We are currently in the midst of an epidemic of Alzheimer’s Disease. 50% of us are getting it, so this is no laughing matter. If we are to prevent it, we better get expert at methods of preventing it. Inducing autophagy is one of the best candidates for effective prevention. So, just how can you induce your own autophagy? How can you flush your brain better? Fasting.

That’s what does it. Turns out fasting is very powerful. It doesn’t have to be all that long, just long enough to deplete glycogen in the liver. It’s probably 12 hours for most of us. And that’s just what Bredesen advises. In fact, Bredesen consider inducing autophagy as his second most important life style function. His advice is that you induce it daily by not eating for 12 hours every day, including 3 hours before bedtime. I find it interesting that virtually every religious tradition throughout history considered fasting to be an important function of spiritual practice. Can you imagine they recognized that those who did it ended up wiser?

WWW.What Will Work for Me. I’m getting better at not snacking at night. I even look at the clock at around 7 and tell myself to chill out a bit. The next step is considering going for a 36 hour fast and skipping a whole day. That is likely even more powerful at inducing autophagy. In the journey of change, I’m in Contemplation. I’m dabbling with the idea and thinking about whether it will be too painful to really do. Or will it induce my brain to be sharper and clearer. How confident am I?


Pop Quiz

‪Autophagy is basically eating yourself? T or F

Sounds gross. It’s accurate. And critical at the cellular level.

‪2. What do cells do when they consume themselves?

Digest old internal organelles and turn them into energy or basic break down products for new proteins. Pieces like Golgi bodies, mitochondria, ribosomes, all the internal organs inside the cell that get old and used up. It’s not only good for you, it’s critically important for healthy cells.

3. What disease has autophagy as one of it’s prime components?


4. I can induce autophagy every day by……..?

Not eating for 12 hours, including 3 hours before bedtime. I can get an even more potent spell of autophagy by fasting for a full day.

‪5. Sleep is important to creatures with brains because…..?

It’s your brain on flush, washing out old gunk, markedly assisted by fasting a minimum of 12 hours.

Sunlight: A Lot More Than Just Vitamin D

Sunlight: A Lot More Than Just Vitamin D

Reference: Science News, Cell,   Published Oct 10, 2016

You know that we need Vitamin D and that we get it only from sunshine. (Well, a tiny bit is artificially added to milk and Cod Liver Oil has some in it). And you know that, in Wisconsin, we stop making Vitamin D about October 1, not because it’s cold and cloudy but because the angle of the sun is now so low that almost all UVB is filtered out by the atmosphere. And you know that you need to have a blood level of at least 32 ng and optimally in the range of 45-55, which most folks can achieve with 20,000 iu a week. Ok, so far, so good.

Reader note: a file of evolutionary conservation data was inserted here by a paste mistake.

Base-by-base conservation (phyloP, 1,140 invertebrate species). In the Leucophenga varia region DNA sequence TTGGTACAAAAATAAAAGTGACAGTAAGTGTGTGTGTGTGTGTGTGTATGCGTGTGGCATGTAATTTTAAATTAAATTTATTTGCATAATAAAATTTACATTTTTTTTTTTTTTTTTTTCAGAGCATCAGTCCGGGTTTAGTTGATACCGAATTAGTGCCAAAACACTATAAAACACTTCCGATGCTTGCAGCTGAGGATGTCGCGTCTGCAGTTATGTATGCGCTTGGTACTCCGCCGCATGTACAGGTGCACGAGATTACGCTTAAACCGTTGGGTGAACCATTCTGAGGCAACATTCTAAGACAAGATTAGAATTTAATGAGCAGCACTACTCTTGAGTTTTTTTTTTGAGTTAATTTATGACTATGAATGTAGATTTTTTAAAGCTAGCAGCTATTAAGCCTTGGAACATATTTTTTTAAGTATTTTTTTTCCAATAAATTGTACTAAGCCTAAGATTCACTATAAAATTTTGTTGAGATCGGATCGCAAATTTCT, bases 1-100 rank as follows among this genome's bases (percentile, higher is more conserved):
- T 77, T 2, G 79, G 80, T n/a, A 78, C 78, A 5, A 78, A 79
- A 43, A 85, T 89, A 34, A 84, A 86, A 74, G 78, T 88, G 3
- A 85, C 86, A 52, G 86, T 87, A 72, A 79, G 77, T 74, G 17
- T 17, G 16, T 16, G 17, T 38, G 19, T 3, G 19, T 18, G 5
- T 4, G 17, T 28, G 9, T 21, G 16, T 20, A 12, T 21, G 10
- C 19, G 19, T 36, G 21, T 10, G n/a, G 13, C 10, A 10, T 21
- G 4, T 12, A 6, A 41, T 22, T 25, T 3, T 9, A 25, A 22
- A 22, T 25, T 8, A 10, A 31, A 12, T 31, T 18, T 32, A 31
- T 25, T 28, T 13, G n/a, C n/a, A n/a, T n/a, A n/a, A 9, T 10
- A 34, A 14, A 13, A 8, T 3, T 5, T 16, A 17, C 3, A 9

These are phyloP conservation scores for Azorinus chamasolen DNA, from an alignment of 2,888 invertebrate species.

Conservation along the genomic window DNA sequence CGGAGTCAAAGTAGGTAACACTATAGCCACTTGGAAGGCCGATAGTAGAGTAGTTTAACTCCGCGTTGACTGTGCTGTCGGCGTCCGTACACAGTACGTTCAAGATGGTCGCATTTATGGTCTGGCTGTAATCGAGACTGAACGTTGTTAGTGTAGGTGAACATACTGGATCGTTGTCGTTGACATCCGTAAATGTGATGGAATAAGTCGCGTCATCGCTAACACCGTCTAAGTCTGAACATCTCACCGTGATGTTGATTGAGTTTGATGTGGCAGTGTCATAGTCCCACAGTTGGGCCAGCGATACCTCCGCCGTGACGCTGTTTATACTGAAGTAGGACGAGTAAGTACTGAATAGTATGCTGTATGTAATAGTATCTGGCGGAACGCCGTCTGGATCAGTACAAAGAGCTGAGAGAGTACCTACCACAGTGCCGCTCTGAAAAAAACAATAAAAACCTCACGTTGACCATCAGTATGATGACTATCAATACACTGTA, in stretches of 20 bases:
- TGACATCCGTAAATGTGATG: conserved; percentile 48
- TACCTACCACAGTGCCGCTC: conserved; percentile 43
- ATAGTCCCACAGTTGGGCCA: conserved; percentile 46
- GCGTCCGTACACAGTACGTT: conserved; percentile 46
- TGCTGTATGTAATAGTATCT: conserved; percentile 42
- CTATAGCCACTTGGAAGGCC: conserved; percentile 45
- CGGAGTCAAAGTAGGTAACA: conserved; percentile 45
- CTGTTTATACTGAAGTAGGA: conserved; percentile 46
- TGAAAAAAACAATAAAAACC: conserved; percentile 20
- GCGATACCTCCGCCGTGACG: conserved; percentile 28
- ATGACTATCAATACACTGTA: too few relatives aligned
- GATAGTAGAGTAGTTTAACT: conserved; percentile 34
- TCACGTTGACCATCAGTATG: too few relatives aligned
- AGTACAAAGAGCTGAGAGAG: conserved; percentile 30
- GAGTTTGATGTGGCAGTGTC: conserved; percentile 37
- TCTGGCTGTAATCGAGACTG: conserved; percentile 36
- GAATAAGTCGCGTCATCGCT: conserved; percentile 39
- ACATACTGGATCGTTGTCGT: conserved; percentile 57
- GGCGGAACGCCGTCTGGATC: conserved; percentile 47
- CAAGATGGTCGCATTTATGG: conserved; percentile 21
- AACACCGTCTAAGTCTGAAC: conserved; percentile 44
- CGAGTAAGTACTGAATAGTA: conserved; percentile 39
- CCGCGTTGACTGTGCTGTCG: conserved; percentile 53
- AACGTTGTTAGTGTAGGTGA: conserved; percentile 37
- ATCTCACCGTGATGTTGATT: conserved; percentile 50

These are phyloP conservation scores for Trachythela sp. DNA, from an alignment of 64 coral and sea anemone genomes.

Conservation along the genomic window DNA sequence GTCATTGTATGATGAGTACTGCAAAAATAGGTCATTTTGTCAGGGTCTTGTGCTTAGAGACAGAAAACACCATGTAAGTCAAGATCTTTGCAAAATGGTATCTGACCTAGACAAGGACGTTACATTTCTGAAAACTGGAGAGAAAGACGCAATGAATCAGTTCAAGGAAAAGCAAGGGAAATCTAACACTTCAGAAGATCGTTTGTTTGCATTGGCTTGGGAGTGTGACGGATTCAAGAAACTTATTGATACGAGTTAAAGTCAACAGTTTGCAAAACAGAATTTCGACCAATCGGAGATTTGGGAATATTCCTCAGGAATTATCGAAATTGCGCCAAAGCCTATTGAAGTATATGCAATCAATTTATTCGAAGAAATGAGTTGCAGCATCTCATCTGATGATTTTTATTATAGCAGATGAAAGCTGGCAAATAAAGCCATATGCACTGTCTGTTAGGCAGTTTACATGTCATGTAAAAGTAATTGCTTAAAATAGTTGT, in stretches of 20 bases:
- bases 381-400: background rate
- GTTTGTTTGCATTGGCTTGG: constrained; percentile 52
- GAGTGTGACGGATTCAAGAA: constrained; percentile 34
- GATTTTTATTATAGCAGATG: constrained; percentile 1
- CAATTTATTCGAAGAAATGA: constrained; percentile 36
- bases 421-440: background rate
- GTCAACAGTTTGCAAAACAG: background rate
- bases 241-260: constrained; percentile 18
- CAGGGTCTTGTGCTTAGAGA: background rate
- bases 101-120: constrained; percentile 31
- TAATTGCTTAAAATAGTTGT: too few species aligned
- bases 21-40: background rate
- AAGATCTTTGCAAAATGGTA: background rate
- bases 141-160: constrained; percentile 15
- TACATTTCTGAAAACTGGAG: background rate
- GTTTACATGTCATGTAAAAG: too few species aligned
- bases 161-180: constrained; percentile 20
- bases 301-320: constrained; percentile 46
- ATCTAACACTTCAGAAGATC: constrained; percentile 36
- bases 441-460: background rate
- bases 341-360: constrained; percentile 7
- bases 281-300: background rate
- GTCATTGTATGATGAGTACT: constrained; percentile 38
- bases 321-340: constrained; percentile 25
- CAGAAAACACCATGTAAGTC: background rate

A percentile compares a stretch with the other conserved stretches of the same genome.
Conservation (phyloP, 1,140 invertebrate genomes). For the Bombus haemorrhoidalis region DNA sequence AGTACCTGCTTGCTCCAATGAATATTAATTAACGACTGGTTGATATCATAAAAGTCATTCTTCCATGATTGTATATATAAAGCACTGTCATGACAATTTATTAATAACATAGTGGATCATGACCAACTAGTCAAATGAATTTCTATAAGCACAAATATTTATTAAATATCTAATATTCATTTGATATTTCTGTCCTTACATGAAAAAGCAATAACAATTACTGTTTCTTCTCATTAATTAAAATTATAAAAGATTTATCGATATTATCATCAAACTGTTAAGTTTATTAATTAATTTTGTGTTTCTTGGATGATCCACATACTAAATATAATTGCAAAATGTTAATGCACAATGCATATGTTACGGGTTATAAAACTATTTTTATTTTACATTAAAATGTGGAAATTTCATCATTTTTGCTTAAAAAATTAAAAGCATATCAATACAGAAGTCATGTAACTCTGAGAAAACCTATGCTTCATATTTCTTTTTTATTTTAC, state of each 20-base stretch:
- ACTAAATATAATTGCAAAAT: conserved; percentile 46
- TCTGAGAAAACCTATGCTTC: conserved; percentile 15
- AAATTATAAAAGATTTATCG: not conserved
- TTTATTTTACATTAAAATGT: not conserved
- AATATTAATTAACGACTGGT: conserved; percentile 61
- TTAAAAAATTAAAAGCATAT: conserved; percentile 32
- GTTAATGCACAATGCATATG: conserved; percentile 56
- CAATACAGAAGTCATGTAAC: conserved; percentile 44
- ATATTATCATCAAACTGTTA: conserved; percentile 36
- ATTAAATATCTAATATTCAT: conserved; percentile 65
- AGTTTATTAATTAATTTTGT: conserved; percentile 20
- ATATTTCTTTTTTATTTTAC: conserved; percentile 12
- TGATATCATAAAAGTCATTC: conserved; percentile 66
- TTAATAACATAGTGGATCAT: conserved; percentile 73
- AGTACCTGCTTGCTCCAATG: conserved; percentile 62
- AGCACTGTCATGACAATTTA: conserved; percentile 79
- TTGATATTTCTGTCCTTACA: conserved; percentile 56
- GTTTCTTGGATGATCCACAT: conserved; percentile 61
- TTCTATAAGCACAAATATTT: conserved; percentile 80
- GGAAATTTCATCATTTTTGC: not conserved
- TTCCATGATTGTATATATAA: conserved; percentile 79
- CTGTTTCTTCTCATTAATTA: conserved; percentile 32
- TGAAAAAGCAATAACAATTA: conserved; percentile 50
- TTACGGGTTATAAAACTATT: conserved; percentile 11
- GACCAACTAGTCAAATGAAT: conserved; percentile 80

But we feel different in winter, and the human body makes a whole host of other chemicals and hormones in response to sunlight. If you feel that your mood changes in the winter, read on. Here is the explanation.

First of all, as reported in Science News, elegant research in the journal, Cell, shows that mice, exposed to UVB radiation increase the amount of β-endorphin in their blood. It goes away in about a week. β-endorphin isn’t there for your pleasure seeking feelings, it’s present throughout your body and plays a role in many processes, including part of your immune balancing system. When the mice were given a blocking drug to morphine called naloxone, they actually showed some signs of withdrawal, as though they were habituated or addicted to the sunlight. Don’t you feel good when you get good bright sunlight?

Serotonin is one of your happy hormones. Bit by bit we are assembling evidence that sunlight makes for more serotonin. Whether it’s through Vitamin D production, leading to more serotonin, or other complex processes, we aren’t sure, but sunlight does cheer you up. Oxytocin is your bonding hormone. Without it, mother mice reject their babies. With it, we bond and feel great attachment to our mates and our offspring. Again, sunlight appears to increase oxytocin release.

Finally, there is dopamine. It is part of our portfolio of happy hormones. It appears that you might need at least 30 minutes to increase dopamine receptors and thereby increase sensitivity to dopamine, but sunlight does it.

So what’s a person to do in Wisconsin to keep our mood up when the sun goes down? Well, first and foremost, think about the portfolio of hormones that are affected by sunlight and consider other means by which you can increase them. A good night’s sleep, good exercise, entertaining positive thinking, keeping up on supplementation of Vitamin D, enjoying the pleasure of good friends, participating in strong community and loving family…all seems to make good sense, and good hormones.

WWW.What will work for me. I take 20,000 IU of D a week and 50,000 IU when I get a cold. I try to keep exercising regularly so that I get sweaty enough to take a shower. I haven’t had many vegetable oils, but I’ve had lots of vegetables. But I’m really thinking about is a nice trip to someplace sunny. Wouldn’t that be nice? Visualize that 5 mile long beach and how good you feel when you are walking on it.

Pop Quiz

‪1. β-endorphin levels go up in humans with exposure to sunlight? T or F

‪Oops, maybe, maybe not. It’s proven in mice. It’s even blocked with morphine blockers in mice. And humans and mice overlap a lot. But the research was in mice. Not humans. It confirms our hunch about how we feel with sunlight, but it’s not proven in humans yet.